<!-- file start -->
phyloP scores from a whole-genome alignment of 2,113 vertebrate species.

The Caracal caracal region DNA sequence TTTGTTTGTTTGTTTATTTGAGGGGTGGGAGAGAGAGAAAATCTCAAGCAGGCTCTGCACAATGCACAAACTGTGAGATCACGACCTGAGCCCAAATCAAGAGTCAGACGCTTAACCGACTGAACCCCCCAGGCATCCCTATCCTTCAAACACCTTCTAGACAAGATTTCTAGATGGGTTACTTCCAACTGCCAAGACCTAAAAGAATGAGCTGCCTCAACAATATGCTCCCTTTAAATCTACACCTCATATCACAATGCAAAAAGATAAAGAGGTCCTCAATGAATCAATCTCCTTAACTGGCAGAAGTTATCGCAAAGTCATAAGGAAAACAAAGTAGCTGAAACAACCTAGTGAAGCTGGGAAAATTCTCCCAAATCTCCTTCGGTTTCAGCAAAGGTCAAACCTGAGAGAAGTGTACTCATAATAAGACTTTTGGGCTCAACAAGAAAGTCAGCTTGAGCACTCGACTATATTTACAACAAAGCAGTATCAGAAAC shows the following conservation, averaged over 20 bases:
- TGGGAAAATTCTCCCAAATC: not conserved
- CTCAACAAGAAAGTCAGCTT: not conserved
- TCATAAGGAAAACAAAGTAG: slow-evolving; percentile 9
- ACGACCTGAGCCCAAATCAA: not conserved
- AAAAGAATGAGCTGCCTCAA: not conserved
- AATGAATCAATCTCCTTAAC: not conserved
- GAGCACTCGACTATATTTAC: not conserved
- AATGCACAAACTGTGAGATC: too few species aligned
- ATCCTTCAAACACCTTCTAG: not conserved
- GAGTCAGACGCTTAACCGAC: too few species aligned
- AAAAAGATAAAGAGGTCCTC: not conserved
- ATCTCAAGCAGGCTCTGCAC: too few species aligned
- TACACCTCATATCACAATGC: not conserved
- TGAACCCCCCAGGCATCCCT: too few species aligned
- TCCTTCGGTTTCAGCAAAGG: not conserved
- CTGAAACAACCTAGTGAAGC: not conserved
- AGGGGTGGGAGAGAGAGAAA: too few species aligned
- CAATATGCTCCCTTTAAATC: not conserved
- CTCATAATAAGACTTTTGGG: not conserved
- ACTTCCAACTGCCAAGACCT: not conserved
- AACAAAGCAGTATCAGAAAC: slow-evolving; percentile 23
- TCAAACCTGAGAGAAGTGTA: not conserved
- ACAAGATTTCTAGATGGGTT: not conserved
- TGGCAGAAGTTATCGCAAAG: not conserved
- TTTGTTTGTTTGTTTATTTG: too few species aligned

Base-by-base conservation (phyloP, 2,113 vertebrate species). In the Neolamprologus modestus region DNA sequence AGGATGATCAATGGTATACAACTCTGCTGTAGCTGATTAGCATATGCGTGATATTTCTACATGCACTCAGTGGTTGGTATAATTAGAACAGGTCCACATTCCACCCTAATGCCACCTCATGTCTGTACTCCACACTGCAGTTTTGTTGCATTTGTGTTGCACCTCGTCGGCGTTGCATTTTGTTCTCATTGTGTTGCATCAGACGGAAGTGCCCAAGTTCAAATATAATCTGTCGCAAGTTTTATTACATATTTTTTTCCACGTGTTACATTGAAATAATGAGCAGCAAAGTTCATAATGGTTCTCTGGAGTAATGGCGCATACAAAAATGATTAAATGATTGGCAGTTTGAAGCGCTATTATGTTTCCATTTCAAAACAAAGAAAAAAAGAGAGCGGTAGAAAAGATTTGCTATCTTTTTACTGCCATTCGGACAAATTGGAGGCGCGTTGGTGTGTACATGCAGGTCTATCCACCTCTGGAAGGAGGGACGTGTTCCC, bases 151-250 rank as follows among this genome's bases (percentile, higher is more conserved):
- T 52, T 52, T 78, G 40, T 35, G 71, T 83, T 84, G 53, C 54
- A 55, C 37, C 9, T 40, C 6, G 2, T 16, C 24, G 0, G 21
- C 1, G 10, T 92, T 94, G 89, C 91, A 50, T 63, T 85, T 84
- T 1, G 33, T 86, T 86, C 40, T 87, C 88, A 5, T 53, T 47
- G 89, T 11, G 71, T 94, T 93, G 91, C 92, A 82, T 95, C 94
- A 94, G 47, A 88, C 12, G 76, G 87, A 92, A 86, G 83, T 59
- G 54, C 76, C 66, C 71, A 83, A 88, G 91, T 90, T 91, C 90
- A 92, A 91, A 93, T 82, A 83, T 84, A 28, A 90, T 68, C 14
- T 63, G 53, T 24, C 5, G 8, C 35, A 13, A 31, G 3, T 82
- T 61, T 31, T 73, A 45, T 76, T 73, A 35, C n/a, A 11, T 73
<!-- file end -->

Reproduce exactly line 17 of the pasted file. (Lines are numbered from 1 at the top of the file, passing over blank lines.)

- TCCTTCGGTTTCAGCAAAGG: not conserved